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UK-EU Evolving Relationship Bulletin

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UK-EU Evolving Relationship Bulletin

Although the UK-EU trade agreement has been concluded, less than a month in, it has become clear that there are still many issues to resolve and many areas left for the UK and EU to discuss further. At Instinctif Partners we will continue to track the evolving UK-EU relationship and monitor major changes in regulations the UK may adopt post-Brexit on a fortnightly basis. We will also include in the bulletin other post-Brexit trade deals to keep you informed of the most important political and regulatory developments between the UK and the rest of the world going forward.

If you have any questions or requests, please contact jason.esi@instinctif.com

The UK has called for the EU to extend waivers on checks on trade between mainland Britain and Northern Ireland after the EU briefly invoked Article 16 to suspend parts of the Withdrawal Agreement

  • The UK demanded that grace periods that allow lighter enforcement on EU rules over supermarket goods, pharmaceuticals, chilled meats and parcels heading from Great Britain into Northern Ireland should be extended to January 2023.
    • Some of the waivers are due to come to an end at the close of March, raising fears about further border disruption. The current checks on goods from mainland Britain to Northern Ireland has already seen empty shelves in some supermarkets and long delays for lorries at ports. The call to extend the grace periods was backed by all the major parties in Northern Ireland.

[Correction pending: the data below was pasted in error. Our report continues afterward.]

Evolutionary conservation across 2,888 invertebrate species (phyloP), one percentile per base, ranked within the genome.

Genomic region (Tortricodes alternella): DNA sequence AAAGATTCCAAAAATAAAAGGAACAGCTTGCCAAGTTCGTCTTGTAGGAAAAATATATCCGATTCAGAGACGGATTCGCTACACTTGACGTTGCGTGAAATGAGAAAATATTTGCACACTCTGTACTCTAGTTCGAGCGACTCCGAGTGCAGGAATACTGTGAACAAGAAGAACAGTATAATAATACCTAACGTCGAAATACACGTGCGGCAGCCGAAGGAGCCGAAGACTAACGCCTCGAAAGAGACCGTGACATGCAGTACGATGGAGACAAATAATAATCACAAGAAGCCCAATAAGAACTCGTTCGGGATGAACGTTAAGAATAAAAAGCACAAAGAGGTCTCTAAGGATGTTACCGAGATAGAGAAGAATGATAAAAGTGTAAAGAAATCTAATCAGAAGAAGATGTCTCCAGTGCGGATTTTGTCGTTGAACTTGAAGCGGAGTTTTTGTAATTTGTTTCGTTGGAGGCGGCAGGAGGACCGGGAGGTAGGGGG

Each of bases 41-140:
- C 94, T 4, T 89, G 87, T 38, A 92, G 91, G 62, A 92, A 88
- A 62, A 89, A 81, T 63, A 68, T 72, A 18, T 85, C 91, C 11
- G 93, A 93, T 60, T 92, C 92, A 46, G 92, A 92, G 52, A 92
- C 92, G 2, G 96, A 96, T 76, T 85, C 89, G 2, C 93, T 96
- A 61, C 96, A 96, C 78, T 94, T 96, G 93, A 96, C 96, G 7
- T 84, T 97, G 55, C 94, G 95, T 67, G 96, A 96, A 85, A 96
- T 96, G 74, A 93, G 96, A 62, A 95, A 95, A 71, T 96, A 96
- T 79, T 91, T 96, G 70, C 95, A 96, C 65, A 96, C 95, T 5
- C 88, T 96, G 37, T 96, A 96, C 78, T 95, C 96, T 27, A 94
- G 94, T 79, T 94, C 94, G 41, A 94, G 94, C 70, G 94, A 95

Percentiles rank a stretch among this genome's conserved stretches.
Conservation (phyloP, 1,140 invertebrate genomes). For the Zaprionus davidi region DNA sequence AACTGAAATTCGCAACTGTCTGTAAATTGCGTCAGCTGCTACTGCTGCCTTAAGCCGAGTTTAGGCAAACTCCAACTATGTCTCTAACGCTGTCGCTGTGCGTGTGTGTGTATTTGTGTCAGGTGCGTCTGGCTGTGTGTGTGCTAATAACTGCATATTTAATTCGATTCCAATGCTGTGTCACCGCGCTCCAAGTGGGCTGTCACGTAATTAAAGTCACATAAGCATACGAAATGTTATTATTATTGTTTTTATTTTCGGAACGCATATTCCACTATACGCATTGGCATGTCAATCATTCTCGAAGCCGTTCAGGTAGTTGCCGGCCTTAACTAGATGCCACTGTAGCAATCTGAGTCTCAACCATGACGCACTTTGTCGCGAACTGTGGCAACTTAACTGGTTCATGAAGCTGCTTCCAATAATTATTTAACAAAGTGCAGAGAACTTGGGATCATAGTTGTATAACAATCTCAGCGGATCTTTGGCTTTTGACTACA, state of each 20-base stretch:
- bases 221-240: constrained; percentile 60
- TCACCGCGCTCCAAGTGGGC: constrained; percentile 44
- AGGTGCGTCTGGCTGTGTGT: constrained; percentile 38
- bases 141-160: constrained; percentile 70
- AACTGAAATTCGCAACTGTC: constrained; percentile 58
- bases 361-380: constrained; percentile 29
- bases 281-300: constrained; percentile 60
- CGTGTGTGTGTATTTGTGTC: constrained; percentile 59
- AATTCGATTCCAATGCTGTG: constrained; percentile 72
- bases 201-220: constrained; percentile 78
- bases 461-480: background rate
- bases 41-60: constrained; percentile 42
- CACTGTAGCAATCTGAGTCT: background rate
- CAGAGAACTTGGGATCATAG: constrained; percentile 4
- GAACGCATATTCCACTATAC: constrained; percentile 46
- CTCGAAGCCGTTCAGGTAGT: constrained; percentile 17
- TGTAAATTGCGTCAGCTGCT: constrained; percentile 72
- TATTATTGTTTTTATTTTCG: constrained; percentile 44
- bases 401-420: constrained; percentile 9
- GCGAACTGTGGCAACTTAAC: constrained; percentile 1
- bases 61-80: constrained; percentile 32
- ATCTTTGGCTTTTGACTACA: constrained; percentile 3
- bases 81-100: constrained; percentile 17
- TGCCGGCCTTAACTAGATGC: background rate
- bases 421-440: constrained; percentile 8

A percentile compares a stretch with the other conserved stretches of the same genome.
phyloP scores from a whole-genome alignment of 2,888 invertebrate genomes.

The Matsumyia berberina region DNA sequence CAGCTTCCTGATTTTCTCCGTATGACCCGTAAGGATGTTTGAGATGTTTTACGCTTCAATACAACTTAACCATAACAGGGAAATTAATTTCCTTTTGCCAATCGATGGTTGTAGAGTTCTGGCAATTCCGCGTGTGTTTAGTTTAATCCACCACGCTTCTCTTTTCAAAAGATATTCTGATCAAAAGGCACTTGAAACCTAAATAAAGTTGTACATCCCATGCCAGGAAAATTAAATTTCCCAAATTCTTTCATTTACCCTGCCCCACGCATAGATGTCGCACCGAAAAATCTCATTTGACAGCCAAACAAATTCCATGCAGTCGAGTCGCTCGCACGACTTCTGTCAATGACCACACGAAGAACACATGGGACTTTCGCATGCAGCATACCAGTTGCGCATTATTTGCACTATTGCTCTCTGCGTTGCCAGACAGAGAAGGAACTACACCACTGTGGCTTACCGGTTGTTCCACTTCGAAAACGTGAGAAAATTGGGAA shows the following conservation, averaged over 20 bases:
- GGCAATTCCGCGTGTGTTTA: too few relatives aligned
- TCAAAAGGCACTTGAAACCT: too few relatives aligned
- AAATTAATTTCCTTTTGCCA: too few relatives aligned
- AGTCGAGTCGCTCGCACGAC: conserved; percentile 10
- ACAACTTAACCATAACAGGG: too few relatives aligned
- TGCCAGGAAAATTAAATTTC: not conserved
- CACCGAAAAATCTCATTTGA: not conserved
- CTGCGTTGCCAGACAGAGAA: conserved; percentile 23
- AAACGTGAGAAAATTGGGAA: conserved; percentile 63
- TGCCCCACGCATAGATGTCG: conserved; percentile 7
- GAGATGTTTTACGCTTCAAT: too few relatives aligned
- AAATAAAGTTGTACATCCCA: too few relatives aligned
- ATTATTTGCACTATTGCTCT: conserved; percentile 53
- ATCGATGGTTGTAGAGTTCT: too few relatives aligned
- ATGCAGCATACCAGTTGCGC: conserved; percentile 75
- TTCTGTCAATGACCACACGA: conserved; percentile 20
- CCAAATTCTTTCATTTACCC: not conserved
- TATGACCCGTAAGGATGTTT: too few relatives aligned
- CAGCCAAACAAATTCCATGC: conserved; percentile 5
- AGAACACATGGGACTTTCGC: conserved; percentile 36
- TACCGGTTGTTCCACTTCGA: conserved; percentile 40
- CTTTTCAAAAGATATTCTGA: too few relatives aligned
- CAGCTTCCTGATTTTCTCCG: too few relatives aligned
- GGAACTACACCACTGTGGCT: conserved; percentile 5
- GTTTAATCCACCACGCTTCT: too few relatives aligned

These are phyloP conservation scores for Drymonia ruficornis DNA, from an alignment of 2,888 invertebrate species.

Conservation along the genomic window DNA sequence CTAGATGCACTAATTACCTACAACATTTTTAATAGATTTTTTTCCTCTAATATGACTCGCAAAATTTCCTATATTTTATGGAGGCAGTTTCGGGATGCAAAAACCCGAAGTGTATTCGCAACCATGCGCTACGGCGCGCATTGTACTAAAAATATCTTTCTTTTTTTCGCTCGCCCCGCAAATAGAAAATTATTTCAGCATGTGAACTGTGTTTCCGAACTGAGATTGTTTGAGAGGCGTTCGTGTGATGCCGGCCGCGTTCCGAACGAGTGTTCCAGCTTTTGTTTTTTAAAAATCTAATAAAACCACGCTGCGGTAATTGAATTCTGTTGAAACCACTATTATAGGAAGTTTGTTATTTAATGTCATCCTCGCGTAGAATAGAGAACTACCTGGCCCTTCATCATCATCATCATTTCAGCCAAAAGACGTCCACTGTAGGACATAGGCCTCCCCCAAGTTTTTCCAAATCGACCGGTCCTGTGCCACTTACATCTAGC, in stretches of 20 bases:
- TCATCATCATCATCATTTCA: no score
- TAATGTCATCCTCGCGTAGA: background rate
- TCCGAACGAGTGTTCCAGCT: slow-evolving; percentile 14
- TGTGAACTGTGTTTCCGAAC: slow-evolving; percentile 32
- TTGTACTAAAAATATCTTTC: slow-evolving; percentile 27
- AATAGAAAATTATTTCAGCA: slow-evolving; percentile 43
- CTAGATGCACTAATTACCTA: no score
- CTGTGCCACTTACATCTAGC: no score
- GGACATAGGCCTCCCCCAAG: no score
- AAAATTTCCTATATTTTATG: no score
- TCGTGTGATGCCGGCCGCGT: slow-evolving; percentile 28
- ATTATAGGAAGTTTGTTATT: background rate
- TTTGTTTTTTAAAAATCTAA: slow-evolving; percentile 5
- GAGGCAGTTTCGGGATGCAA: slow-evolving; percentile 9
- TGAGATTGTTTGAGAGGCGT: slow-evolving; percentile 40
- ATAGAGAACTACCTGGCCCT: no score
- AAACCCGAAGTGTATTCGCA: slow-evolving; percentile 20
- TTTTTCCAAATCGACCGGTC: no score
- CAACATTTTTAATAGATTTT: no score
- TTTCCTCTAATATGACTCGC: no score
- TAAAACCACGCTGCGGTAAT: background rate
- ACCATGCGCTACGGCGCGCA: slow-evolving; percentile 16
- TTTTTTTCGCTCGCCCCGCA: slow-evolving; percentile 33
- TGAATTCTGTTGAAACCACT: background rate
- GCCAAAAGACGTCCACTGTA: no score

• Cabinet Office Minister Michael Gove said permanent solutions to border issues must be found during the extended grace periods, and called for a new bilateral deal to end barriers on pet travel between Great Britain and Northern Ireland. He also said there should be solutions on issues affecting seeds and other plant products, and the mutual recognition of professional qualifications.
    • Gove suggested that if the demands are not met, the UK could trigger Article 16 of the Northern Ireland protocol — overriding the arrangement as the EU threatened to do on vaccines.
    • Previously the UK Government had resisted pressure from Northern Irish Unionists to issue the threat of Article 16, and argued that it could only be used in extreme circumstances.
    • However the fact that the EU was so quick to invoke Article 16 to try and protect its vaccine supply has substantially lowed the threshold for its use, and served to inflame tensions in Northern Ireland.
    • The talks between the EU and UK took place after staff at Northern Ireland ports were forced to suspend checks on goods coming from Great Britain after threats from loyalists. The UK believes that the only way to reduce tensions is for checks from GB to NI to be substantially reduced to ease fears from Northern Ireland Unionists.
    • After the talks, the EU and UK have vowed to “work intensively” to quell tensions over post-Brexit checks at Northern Ireland ports. Talks are set to continue next week.

The UK has announced plans for a new subsidy control system to replace the EU’s state aid regime

  • The Government has launched a consultation over what form the UK’s subsidy regime should take. The consultation is seeking opinions on whether to have a minimum threshold for subsidy deals before they face scrutiny as well as the timing of disclosure of deals.
    • The Government has said the new system would do away with “prescriptive” EU rules and will be “more flexible, agile and tailored to support business growth and innovation”.